The Shaftesbury Homes and Arethusa

Facing the Future

The Society's financial problems continued into the 1960s. In 1967, its Head Office moved from 164 Shaftesbury Avenue to smaller premises at 229A Shaftesbury Avenue. Its difficulties were added to by the steady trend away from providing residential care in large institutions, which had been the Society's traditional main activity. By the 1970s, there was also a decline in the number of boys interested in training for a life at sea.

In 1972, following a major review by consultants of the Society's options for the future, known as the Hunt Report, three major changes were proposed. First, the Arethusa would now be run as a floating secondary boarding school, coupling high quality education with character training and adventure. Second, the Society would open one or more hostels for homeless school leavers, run along family-style lines. Third, a suitably qualified 'Social Service Secretary' would be appointed to co-ordinate all caring aspects of the Society's work. These recommendations offered a path by which the Society could continue to pursue an active role in the support of young people.

In 1973, the first of the Society's Adolescent Hostels was opened in Putney, housing ten boys in their late teens, under the supervision of a small residential staff. The neighbouring house subsequently acquired for use as a 'progress' hostel and fitted out as self-contained flatlets for those able to live independently. In 1975, Esher House became a supported hostel for vulnerable, young, single mothers with their babies. Funding for these new initiatives came from the sale in 1974 of the Society's last big property, Fortescue House at Twickenham. The remaining residents of Fortescue House were transferred to new premises at Hanworth, Middlesex.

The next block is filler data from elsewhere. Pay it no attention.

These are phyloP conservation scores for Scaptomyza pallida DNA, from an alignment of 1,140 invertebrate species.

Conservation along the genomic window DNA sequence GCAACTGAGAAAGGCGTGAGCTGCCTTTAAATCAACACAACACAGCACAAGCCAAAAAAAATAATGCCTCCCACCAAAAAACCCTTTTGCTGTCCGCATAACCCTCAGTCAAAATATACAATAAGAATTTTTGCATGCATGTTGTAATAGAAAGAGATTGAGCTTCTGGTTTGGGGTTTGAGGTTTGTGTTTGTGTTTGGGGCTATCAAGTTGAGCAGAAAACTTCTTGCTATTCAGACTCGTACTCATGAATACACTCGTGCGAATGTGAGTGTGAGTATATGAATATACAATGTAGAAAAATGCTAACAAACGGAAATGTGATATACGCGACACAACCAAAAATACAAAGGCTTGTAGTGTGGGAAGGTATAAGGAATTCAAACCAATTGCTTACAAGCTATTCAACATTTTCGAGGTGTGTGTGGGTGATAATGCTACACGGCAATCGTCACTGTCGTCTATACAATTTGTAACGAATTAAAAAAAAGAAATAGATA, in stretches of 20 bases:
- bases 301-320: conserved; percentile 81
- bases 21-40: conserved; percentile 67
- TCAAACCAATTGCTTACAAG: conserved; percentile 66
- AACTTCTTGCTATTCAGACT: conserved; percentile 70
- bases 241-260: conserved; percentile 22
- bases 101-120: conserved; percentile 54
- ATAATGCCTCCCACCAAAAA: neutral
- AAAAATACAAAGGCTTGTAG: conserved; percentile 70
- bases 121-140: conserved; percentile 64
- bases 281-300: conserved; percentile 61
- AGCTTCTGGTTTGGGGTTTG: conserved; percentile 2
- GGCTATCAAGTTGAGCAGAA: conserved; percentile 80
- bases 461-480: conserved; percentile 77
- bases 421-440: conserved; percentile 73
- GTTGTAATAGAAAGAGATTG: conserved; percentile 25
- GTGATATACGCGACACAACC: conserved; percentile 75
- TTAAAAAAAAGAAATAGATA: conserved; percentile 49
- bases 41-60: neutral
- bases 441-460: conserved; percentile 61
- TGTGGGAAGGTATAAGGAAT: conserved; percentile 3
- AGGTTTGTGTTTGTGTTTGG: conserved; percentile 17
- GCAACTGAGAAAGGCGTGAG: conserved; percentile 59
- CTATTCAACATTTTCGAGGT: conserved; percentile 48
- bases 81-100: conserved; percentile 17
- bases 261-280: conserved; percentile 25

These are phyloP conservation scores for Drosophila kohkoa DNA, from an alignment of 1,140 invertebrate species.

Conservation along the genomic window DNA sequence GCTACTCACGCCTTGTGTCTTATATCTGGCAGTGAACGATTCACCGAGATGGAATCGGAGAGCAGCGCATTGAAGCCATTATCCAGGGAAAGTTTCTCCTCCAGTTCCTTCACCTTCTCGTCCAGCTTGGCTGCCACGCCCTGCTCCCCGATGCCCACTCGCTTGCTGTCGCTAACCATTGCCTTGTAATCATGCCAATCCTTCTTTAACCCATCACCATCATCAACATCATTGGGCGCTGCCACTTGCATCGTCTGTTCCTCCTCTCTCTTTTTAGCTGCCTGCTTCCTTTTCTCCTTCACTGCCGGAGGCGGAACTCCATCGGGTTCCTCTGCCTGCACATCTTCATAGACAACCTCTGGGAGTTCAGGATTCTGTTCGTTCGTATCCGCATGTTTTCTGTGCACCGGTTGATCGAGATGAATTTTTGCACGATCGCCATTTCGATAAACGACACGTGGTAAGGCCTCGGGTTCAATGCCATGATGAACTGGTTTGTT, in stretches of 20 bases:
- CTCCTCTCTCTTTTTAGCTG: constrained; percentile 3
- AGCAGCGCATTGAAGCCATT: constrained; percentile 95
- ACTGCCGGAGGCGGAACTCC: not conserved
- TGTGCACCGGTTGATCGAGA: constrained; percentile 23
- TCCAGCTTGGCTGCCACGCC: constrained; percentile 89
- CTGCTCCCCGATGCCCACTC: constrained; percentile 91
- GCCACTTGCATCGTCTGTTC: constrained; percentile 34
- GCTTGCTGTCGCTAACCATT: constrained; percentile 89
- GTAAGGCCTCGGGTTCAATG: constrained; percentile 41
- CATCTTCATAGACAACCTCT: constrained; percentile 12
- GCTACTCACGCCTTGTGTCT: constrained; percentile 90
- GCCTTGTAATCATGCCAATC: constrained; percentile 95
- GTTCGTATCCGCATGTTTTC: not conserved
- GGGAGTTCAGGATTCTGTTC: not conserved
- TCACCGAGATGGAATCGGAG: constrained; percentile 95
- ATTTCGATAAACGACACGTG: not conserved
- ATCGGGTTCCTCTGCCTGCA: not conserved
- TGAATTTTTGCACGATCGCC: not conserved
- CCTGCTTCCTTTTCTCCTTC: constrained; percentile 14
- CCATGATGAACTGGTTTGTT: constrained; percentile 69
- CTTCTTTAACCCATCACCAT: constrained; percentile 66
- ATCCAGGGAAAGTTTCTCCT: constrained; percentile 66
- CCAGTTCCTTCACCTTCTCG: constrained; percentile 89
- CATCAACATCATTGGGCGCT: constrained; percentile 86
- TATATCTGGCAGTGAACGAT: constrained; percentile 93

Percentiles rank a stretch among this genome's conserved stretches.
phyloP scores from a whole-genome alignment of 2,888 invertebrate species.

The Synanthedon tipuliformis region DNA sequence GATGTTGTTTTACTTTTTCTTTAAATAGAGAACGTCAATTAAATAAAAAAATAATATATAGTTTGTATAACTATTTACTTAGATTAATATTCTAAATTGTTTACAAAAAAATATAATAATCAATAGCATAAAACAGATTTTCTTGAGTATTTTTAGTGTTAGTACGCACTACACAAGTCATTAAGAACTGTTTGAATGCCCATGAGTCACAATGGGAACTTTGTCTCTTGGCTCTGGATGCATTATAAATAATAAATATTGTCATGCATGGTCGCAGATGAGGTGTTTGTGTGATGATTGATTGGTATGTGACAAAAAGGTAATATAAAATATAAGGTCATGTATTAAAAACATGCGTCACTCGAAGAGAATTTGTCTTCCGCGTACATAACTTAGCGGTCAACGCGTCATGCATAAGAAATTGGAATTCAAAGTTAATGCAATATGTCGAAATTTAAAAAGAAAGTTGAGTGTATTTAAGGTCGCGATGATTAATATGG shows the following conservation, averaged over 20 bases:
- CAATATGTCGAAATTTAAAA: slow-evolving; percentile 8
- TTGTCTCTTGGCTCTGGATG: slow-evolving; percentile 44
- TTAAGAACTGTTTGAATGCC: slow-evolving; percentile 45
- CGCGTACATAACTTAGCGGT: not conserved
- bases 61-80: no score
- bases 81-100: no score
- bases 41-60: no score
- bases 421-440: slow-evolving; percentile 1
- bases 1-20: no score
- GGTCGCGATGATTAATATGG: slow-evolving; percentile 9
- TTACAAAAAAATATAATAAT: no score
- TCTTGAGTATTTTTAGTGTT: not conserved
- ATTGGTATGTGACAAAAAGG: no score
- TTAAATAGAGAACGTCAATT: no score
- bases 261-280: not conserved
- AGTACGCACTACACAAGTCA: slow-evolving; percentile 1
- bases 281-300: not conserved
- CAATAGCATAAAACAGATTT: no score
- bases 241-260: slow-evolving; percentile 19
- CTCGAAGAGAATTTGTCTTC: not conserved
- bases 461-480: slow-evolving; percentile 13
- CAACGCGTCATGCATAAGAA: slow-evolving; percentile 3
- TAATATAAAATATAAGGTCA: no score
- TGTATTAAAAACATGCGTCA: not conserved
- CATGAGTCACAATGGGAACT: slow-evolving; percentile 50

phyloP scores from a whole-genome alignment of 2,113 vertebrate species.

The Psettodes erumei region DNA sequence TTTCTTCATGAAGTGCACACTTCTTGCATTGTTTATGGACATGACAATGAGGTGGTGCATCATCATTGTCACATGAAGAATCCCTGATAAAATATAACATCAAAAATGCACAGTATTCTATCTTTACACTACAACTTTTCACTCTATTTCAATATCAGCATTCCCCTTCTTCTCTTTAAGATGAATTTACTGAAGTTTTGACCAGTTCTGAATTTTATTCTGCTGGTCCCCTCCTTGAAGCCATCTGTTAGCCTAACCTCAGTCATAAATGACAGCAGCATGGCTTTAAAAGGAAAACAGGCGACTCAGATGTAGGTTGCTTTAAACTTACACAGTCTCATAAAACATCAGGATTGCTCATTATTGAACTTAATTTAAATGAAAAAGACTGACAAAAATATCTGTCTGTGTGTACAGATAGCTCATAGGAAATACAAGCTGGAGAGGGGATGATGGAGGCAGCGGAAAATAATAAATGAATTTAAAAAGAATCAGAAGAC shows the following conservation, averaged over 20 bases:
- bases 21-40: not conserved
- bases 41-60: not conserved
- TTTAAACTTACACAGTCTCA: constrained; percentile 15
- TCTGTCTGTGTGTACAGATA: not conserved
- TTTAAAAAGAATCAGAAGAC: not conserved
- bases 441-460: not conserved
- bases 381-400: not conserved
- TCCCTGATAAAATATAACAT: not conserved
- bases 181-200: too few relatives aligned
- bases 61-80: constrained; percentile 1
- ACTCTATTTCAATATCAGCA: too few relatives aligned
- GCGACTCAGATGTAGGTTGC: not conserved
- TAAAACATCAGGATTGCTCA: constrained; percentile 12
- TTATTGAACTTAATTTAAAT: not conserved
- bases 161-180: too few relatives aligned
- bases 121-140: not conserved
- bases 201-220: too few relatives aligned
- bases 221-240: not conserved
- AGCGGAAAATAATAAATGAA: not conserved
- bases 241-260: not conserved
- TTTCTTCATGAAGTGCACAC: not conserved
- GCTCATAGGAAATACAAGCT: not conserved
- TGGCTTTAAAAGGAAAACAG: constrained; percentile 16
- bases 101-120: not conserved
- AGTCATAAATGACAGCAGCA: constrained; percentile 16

Although the Arethusa did see a short period of use as a floating boarding school, the cost of its maintenance, together with £100,000 worth of urgently needed repairs, led to the decision to dispose of the vessel. She was sold in 1975 to the South Street Seaport Museum of New York and restored to her 1911 condition and name, the Peking. In the same year, a new 71-foot ketch was acquired to become the third Arethusa, itself replaced in 1982 by another purpose-built vessel. The Arethusa's on shore buildings were developed into the Upnor Venture Centre. Two other new nautical-related projects were the John Collett Barge, a floating school for children from the Borough of Southwark who struggled to cope with mainstream education, and the Sir Alan Herbert, a sailing barge used as a mobile adventure centre for inner-city children.

Other new ventures in the 1980s and 1990s included the McAndrew House Family Centre in Clapham for parents having difficulty coping with their children, the Ipswich Young Persons Support Team providing guidance and support to vulnerable young people in the city, and a scheme to manage residential homes for young people on behalf of the Borough of Wandsworth.

In 2006, the charity changed its working name to Shaftesbury Young People. Its present-day mission statement is "To support young people in care and in need to find their voice, to be healthy, to learn, develop and achieve and to gain an independent and positive place in society."